Emerald Headingley saw its first ever four-day abandonment as the Specsavers County Championship match between Yorkshire and Essex was called off at 10am after two inspections.
Umpires Ian Gould and Richard Illingworth reported no significant improvement to the outfield during their second inspection on day four, leaving both sides with five points for the draw.
This is certainly not the first time the counties have been involved in a match without a ball bowled, and not the first here at Headingley. But that was in the era of three-day cricket.
These two sides suffered a three-day Championship abandonment at Sheffield’s Abbeydale Park in 1985 when, ironically, Essex were defending champions.
The last abandonment at Headingley came in 1967 between Yorkshire and Leicestershire.
Yorkshire are confident, however, that Friday’s clash with Nottinghamshire here will not be affected.
“We should be fine because the forecast is good for the week,” said their coach Andrew Gale.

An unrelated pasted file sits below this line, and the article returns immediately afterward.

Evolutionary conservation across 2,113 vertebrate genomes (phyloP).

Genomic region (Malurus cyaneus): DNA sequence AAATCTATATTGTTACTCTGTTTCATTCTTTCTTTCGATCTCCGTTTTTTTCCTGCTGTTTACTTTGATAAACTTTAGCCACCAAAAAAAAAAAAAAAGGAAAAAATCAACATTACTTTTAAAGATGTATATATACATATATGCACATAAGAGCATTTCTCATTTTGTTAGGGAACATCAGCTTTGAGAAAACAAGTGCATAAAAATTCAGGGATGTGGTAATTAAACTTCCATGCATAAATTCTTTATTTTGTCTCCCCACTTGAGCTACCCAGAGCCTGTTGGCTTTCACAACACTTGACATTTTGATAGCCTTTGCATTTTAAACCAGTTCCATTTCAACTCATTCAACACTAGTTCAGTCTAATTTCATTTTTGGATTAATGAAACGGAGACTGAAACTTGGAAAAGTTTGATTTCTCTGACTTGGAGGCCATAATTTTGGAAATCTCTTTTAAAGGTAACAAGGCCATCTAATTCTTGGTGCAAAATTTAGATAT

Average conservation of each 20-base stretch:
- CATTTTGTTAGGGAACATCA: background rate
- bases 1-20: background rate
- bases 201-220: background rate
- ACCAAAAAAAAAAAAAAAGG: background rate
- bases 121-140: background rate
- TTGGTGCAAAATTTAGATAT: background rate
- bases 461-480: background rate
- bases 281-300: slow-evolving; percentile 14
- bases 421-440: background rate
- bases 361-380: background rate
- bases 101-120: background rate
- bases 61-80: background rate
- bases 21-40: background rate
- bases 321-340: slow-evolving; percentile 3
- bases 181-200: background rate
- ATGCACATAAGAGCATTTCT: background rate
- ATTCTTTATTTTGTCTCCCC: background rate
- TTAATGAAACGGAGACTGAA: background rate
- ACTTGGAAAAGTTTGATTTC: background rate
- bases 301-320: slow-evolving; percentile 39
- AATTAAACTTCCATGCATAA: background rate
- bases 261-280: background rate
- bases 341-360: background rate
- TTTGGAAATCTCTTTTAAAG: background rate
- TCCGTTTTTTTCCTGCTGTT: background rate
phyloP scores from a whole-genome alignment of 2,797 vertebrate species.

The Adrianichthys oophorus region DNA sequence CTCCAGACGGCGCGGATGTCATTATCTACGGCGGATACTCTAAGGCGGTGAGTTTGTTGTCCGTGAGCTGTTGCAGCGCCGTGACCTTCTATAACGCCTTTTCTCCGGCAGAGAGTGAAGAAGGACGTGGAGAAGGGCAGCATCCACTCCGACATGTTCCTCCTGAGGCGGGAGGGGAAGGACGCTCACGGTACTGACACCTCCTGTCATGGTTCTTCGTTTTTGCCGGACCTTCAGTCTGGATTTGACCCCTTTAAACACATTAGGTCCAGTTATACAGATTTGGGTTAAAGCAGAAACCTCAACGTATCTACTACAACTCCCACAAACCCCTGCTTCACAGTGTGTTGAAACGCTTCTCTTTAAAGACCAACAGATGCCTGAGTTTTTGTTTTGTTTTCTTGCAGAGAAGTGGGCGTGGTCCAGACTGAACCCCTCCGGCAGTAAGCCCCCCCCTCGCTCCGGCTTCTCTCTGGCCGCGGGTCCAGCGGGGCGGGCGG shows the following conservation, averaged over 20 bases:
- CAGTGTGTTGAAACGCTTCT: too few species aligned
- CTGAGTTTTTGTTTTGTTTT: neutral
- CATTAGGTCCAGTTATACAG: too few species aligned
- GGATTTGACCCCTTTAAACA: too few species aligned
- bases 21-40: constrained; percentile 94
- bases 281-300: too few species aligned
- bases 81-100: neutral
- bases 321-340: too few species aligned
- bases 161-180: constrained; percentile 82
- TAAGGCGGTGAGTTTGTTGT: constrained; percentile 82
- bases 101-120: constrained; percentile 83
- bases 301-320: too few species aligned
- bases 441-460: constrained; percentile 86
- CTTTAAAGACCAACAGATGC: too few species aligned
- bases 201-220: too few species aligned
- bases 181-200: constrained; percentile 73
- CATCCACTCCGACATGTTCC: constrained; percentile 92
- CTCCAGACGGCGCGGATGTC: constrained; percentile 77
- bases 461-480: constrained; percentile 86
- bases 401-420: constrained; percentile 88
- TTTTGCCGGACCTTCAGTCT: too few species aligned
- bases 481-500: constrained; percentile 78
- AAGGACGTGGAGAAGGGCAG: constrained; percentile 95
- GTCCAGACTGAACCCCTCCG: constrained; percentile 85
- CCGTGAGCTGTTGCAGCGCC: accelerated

“Someone told me it’s going to be warmer than Ibiza this week!
“That’s the sort of weather we need to dry the ground off. If that comes, we’ll be fine.
“I am confident it will go ahead.
“The outfield has got better, but only slowly. We just haven’t had any drying weather. This is the first time the sun’s been out, it’s been above 10 degrees and there’s been a bit of wind.
“That rain last night set us back. If it hadn’t rained last night, I reckon we would have played some cricket.”
Gale went on: “It’s been incredibly frustrating.
“Since we got back from South Africa (March 20), we’ve hardly had any time outside, never mind game time.
“But I’ve just said to the boys ‘There’s no need to panic’. They’re all in a good place mentally, they’ve worked hard in the indoor nets. We just need a bit of time in the middle now and we’ll be off and running.”
The damage was done to the outfield prior to this game, with minimal rain fall during the four days.
Unfortunately for both sides, the recent wet weather in Leeds meant the ground staff were unable to get any drying machinery on the problem area in fear of bringing up more water and making it worse.